Suddenly I had a new idea. Poirot’s mysterious actions, his hints - they all fitted together! Why hadn’t I thought of it before? ‘No, John,’ I said, ‘I don’t think it’s one of us. But it could be Dr Bauerstein.’
‘I don’t know,’ I admitted, ‘but Poirot thinks it’s him. He was very excited to hear that Dr Bauerstein was at Styles on the night of the murder. He said it changed everything. Perhaps Dr Bauerstein poisoned Mrs Inglethorp’s coffee?’
‘That would have been a big risk,’ said John. ‘And how would he know it was her coffee?’
I told him that Poirot had taken the cocoa to be tested. ‘But Bauerstein has done that already,’ said John.
‘Yes, but if Bauerstein’s the murderer, he could have had some ordinary cocoa tested instead.’
‘What about the bitter taste of the poison?’
‘That’s only what Bauerstein says. And he is an expert on poisons. Perhaps he’s found a way to make strychnine tasteless.’
‘But how did he poison the cocoa,’ asked John. ‘It was upstairs.’
‘Oh yes, it was,’ I admitted unwillingly.
Just then I had an awful idea. Had Mary Cavendish helped Dr Bauerstein? On the day I arrived she had talked about women and poison. Had Mary poisoned Mrs Inglethorp to stop her telling John something about her and Dr Bauerstein? And was this what Evelyn Howard was so afraid to believe? Yes, it all fitted together!
I made an effort to listen to John. He was saying, ‘But why did Bauerstein demand a medical examination? He didn’t need to. Dr Wilkins thought that mother had a heart attack.’
‘I don’t know,’ I said. ‘Perhaps he thought it was safer, in case someone suspected poison later on.’
‘That’s possible,’ admitted John. ‘But I still don’t know why he would do it.’
I felt anxious, in case he thought of Mary. ‘I may be wrong,’ I said, ‘so please don’t tell anyone else.’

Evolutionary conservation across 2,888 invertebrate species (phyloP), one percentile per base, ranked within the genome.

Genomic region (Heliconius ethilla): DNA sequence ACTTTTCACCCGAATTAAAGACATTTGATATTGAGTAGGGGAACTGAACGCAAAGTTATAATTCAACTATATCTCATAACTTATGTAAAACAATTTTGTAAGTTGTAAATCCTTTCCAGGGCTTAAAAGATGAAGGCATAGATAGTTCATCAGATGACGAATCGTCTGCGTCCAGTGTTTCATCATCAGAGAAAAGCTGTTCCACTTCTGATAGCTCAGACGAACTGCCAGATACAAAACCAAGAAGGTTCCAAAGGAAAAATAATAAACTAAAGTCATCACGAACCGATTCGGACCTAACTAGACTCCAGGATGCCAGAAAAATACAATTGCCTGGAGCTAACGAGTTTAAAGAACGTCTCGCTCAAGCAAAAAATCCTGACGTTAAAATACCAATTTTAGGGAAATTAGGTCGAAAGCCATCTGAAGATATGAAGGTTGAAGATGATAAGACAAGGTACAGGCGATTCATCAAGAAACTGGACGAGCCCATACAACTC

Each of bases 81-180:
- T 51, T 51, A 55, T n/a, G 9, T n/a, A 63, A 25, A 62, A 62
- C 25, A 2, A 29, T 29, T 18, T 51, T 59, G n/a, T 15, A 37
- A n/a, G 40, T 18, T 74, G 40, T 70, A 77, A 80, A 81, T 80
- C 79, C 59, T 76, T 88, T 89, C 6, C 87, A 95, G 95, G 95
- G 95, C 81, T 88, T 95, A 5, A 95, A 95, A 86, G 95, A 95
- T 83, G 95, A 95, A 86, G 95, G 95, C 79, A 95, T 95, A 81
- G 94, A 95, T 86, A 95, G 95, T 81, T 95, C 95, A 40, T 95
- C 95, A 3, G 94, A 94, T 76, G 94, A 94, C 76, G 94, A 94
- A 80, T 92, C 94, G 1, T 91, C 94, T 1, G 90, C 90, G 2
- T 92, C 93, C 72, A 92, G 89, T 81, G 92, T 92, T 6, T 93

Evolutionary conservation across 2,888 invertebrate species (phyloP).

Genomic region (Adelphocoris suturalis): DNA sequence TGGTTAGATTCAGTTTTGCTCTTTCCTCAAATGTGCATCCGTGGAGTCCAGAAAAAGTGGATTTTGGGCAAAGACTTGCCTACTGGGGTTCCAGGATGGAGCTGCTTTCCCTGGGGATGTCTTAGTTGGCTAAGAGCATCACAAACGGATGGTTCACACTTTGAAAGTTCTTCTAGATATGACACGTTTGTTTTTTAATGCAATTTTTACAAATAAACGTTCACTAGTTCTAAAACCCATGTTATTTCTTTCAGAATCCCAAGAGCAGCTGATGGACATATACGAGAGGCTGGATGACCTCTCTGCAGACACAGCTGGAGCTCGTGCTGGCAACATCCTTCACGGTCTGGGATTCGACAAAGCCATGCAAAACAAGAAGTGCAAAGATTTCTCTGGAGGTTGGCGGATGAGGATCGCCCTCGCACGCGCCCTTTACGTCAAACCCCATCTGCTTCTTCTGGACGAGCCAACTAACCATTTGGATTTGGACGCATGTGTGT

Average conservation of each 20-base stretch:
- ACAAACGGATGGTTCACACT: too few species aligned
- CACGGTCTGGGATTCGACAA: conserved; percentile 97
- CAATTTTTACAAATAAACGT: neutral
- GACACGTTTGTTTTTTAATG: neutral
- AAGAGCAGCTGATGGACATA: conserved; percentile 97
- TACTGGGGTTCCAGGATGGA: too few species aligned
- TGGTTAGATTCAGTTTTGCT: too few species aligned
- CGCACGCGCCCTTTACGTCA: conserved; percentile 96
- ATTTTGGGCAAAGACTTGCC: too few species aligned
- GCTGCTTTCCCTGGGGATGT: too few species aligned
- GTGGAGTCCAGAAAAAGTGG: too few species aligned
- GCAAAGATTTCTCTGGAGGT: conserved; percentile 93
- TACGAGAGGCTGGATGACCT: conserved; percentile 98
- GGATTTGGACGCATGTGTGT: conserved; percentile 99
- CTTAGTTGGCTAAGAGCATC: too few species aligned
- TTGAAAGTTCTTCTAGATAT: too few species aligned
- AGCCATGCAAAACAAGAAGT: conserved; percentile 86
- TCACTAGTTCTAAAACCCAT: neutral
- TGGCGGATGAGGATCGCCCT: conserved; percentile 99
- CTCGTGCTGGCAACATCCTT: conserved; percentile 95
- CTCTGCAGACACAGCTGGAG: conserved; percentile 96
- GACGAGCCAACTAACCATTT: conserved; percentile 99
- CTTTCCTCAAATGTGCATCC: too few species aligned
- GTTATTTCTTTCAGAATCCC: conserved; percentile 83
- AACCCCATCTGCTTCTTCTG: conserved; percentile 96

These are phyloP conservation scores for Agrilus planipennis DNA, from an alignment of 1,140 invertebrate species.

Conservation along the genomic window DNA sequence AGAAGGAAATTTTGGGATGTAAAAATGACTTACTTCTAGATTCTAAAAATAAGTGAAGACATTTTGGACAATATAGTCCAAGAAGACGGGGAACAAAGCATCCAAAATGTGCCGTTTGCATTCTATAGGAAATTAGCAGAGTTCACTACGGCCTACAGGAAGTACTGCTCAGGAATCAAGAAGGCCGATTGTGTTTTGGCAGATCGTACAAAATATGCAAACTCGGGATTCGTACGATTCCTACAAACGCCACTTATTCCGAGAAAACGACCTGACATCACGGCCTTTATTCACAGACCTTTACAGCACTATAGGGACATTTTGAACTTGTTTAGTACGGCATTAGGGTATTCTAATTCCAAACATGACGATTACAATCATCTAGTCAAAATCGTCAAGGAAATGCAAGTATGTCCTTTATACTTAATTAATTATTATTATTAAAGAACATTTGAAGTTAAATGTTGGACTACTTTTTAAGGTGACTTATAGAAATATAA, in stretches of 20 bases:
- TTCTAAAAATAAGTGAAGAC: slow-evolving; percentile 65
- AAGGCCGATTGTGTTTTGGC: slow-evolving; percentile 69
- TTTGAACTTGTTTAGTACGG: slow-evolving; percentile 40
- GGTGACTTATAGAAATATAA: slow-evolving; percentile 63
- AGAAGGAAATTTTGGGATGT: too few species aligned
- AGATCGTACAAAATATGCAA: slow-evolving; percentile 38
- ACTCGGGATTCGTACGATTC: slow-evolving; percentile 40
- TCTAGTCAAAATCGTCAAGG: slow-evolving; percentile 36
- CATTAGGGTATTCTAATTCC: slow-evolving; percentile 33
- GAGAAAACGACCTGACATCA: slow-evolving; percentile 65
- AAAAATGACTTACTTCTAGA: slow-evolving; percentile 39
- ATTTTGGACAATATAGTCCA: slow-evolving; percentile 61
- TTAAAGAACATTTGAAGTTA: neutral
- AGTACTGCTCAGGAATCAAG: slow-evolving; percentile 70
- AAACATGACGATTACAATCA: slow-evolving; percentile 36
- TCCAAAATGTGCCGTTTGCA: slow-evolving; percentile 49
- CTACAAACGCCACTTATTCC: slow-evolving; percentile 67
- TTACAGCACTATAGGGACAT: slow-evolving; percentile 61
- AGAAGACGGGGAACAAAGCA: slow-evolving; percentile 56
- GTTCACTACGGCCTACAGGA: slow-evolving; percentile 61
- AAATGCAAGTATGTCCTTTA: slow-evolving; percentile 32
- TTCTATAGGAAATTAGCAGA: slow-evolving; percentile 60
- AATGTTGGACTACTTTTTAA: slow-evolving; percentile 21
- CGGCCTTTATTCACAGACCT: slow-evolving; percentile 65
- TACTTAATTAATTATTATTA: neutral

By now we had reached Styles, and John went inside. He appeared again a few minutes later, looking angry. ‘While we were out, the police searched every room in the house! I shall complain to Inspector Japp, when I next see him!’
‘Don’t worry,’ I said, as we walked to the garden, where tea was being served under the tree. Cynthia had returned from the hospital, and as I sat down I told her that Poirot would like to visit her at the pharmacy.
‘Of course, I’d love to see him,’ said Cynthia. ‘I’ll talk to him about it.’ Then she asked quietly if she could speak to me later. Of course I agreed, and after tea we walked into the woods together.
‘Well?’ I asked, when no one could see us. Cynthia sat down with a sigh, the sun shining on her beautiful red hair. ‘Can I ask your advice, Mr Hastings?’ she said. ‘You are always so kind. What shall I do? Aunt Emily said she would leave me some money, but she didn’t. Do you think I should leave Styles?’
‘I’m sure no one wants you to leave,’ I said.
‘But Mary hates me,’ said Cynthia. ‘And so does Lawrence.’
I was surprised. ‘I’m sure you’re wrong!’
‘John likes me, and so does Evie,’ continued Cynthia, ‘but Lawrence never speaks to me unless he has to. And Mary has begged Evie to stay, but not me. I don’t know what to do.’ Suddenly she started to cry.
I don’t know why I did it. Perhaps it was because she looked so beautiful and I felt sorry for her. I held her hand and said, ‘Cynthia, please will you marry me?’
To my surprise she sat up and laughed. ‘It’s kind of you, but you don’t really want to marry me - and I don’t want to marry you.’
‘Well, if you don’t want to marry me, I understand,’ I said sadly. ‘But you don’t have to laugh.’
‘You’re very sweet,’ said Cynthia, as she stood up. ‘And thank you for cheering me up.’ She laughed again as she walked away through the trees.
I was not very happy after this conversation, and I wanted something to do. I decided to go to the village to talk to Dr Bauerstein - perhaps I would learn something.
When I got there I knocked on the door of the doctor’s house, which was opened by an old woman. ‘Can I see Dr Bauerstein?’ I said pleasantly.
She stared at me. ‘But haven’t you heard? He’s been arrested.’ I didn’t wait to hear more. I ran quickly through the village to find Poirot.